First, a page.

Helicopter, Jetfighter, Snowplough Parent? Can We Please Just Cut the Labelling?!

Social media is awash with parenting terms: Helicopter, Jetfighter, Snowplough. What do they mean? Does it even matter?

And is it all just a case of unnecessary name calling?

So what the hell is a Snowplough parent?

Snowplough parent (also known as lawnmower parent) is just the latest name bouncing around on social media, along with Helicopter parent and Jetfighter parent.

For those of you (somehow) not in the know, a Jetfighter parent is the latest version of the Helicopter parent. Helicopter parents hover over their kids. All. The. Time. Which, according to the self-appointed parenting experts on social media, is unhelpful for kids learning to become independent little humans – and EXHAUSTING for parents.

A Jetfighter parent is like the Helicopter, but waits in the wings, and swoops in to save at the slightest sign of trouble. Less hovering, but the same constant vigilance and rescuing behaviour. And the Snowplough parent is an extreme version of the Lawnmower parent: they steamroll ahead of their child to ensure their success.

What’s with all the name calling?

All kids know name calling is unkind and unhelpful. Despite the old ‘sticks and stones’ rhyme, we all know that in truth name-calling can really hurt. And I think it’s the same with these parenting names.


Here’s why.

child upset at schoolNewsflash: Parents aren’t perfect

Parents are just people. Trying to bring up little people. It’s not a perfect system, because people aren’t perfect. None of us. And parents are people under a whole lot of pressure (hang out with a teenager or threenager and tell me that isn’t pressure!).

Which means parents are going to make mistakes. LOTS of mistakes. What we sure as hell don’t need when we stuff up is some guilt inducing label that says we are therefore evermore this type of parent.

Sometimes parents make good choices, sometimes they make bad choices. But making a bad choice doesn’t make you any particular type of parent. It simply makes you a parent. Who made a bad choice.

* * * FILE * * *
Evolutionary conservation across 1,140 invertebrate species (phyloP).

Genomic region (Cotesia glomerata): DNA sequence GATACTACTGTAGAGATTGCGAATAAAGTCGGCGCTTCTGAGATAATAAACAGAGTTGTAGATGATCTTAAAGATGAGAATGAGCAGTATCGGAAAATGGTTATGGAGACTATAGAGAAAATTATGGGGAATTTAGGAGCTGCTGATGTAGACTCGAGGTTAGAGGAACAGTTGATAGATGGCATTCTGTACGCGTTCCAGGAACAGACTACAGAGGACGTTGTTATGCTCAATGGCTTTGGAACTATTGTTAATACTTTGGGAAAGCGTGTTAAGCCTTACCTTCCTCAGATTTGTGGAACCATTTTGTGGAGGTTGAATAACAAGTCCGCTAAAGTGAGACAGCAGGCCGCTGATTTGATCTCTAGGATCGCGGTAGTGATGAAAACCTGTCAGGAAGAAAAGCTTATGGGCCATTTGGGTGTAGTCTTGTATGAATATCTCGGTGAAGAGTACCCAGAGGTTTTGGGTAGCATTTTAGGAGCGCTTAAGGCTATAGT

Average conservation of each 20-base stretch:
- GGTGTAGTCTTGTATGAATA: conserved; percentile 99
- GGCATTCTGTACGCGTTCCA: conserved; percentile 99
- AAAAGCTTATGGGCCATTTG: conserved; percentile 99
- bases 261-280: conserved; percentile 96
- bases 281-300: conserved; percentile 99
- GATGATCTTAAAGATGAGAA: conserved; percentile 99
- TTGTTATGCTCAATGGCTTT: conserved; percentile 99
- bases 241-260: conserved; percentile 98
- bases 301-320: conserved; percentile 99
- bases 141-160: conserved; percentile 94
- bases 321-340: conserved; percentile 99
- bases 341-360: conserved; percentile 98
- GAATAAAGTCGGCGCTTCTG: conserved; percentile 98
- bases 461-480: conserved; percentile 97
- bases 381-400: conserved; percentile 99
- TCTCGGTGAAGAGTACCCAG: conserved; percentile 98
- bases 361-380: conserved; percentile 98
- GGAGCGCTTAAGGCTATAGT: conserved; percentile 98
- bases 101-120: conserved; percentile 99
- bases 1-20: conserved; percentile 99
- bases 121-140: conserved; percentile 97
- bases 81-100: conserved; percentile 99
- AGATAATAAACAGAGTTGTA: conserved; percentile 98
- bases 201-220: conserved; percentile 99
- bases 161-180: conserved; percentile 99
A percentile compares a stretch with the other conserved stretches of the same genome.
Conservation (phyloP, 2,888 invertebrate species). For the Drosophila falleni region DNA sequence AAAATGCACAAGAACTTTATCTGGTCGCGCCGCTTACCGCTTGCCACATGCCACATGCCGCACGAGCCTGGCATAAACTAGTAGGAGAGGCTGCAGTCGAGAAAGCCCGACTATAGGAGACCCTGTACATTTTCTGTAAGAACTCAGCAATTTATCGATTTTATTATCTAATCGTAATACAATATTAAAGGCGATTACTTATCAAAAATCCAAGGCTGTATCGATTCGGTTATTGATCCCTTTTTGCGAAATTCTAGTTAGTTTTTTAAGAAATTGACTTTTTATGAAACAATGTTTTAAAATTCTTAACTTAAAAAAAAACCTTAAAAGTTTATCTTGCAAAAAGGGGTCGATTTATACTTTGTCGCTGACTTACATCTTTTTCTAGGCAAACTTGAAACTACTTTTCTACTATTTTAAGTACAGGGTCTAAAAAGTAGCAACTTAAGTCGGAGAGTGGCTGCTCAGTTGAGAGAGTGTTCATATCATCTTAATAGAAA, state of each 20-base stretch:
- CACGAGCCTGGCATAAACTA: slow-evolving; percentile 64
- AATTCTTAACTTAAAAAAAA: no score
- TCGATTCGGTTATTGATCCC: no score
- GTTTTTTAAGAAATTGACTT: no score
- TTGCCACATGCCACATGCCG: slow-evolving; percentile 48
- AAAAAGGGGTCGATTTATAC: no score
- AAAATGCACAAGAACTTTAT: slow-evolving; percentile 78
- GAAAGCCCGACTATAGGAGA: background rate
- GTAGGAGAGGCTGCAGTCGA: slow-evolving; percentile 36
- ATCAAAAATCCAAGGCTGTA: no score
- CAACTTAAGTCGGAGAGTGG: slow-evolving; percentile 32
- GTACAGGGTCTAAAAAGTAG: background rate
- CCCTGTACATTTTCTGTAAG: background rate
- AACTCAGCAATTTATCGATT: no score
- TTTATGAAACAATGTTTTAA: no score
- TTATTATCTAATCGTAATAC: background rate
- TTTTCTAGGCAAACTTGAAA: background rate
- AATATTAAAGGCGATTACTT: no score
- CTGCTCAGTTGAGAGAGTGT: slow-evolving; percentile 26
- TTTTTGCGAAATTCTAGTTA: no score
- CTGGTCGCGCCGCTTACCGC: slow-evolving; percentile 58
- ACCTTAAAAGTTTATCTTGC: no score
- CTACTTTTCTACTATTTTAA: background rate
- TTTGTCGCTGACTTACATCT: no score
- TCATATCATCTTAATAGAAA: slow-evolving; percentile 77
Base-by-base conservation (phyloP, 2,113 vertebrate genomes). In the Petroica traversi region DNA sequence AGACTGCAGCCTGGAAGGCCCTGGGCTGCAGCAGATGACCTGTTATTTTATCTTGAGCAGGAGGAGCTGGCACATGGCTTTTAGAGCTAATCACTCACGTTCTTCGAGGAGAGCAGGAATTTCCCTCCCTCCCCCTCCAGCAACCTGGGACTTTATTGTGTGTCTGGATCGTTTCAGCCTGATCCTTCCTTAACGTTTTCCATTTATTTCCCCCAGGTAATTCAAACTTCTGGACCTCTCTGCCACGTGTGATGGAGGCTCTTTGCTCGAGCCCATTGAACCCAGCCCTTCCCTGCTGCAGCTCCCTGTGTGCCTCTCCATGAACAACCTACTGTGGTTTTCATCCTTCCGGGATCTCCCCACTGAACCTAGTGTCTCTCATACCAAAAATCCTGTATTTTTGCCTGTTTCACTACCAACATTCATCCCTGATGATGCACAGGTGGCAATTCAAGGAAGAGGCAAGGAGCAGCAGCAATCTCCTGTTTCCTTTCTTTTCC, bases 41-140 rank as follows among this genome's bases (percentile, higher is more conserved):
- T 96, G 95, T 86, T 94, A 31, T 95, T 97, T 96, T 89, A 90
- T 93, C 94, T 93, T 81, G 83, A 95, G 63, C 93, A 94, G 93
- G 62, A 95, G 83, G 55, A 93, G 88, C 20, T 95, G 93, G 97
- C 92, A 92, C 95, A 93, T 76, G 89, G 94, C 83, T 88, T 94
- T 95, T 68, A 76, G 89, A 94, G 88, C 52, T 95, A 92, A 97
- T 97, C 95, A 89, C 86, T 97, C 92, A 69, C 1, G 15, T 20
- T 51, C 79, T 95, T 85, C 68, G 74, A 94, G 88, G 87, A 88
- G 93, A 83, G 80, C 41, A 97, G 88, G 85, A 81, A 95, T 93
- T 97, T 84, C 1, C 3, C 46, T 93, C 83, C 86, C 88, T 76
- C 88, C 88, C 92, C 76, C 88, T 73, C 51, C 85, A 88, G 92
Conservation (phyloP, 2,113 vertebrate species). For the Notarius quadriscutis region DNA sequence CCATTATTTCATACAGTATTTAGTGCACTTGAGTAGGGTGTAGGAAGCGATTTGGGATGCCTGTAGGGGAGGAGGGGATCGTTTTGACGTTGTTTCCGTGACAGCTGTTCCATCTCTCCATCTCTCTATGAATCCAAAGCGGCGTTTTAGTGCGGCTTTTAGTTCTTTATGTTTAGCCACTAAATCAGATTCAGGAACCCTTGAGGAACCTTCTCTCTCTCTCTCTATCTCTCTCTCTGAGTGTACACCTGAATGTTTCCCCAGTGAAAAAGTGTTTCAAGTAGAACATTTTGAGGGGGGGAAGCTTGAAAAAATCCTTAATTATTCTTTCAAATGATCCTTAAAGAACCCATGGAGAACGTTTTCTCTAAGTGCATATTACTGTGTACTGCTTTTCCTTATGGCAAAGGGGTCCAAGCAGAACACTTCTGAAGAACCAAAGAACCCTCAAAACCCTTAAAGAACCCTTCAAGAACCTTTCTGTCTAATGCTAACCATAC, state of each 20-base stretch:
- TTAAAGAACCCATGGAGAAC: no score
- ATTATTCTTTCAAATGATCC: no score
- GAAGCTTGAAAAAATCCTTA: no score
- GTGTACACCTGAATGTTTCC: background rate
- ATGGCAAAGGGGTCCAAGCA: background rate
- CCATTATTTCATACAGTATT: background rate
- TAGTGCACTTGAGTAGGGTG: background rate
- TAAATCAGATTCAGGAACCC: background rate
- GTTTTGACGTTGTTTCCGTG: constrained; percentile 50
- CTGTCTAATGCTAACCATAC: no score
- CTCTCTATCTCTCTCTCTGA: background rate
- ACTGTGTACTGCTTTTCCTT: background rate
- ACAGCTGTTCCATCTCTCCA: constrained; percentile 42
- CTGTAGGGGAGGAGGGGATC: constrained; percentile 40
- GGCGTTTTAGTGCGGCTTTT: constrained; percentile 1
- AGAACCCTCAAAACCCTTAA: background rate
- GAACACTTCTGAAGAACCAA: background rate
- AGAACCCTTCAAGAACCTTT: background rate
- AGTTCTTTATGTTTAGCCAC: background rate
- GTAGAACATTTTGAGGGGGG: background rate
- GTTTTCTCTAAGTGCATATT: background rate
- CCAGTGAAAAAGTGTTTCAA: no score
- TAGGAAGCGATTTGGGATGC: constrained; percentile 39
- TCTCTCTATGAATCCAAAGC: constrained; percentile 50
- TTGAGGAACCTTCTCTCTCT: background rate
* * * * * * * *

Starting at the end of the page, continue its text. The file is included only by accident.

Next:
And in reality, most parents are doing their best. And questioning themselves every step of the way. Kids don’t come with instruction manuals (or receipts, making them non-refundable, which they should be grateful for given some of the shit they pull!). And despite an overwhelm of information, and awesome parenting books, the truth is we’re all winging it.

So for anyone worrying whether they are one of these parents, here it is made simple:
Just because you care and want to keep your child safe doesn’t make you a Helicopter parent.
Just because you support your child and want to see them succeed doesn’t make you a Snowplough.
And just because you try to help your child in times of trouble, does not make you a Jetfighter.
Wanna know why?

mum comforting daughter. helicopter parent

There’s no such thing as Helicopterosis

Despite all the social media hype, don’t waste your time wondering “Are you a Lawnmower parent?” or reading “10 ways to not be a Snowplough parent”. Because these things are MADE UP. They are not a formal diagnosis, with tick-box criteria. You won’t find them listed as conditions needing treatment. Your doctor or psychologist or any form of health care professional is not going to go “mmhmm, I see, well I think it’s a clear cut case of Helicopterosis” or “Here is a prescription to overcome your persistent case of Jetfighteritis”.

Why? Because someone made them up. And while some made up things – guys in red suits who travel by sleigh, and fairies with a tooth fetish – are made up to bring joy, these labels don’t. They might seem jokey, but they’re about judgement. These labels make good parents question themselves. They make parents feel guilty. And they make parents worry about how they look as parents to others, rather than what really matters: how they are as a parent to their child.

Let’s leave labels for lunchboxes

Parenting labels? I say let’s leave labels for school books and lunch boxes. Parents have enough to worry about caring for their kids. What type of parent that makes them shouldn’t be one of them.

Here’s something you should instead put your energy into to get the best for your kids in care: how to choose the best childcare for your child.

Avatar of Kerry Rosser

I love my three country kids - and all things writing! Like most mums, I wear lots of hats - writer, children's author, organisational psychologist and the pairer of the odd socks!

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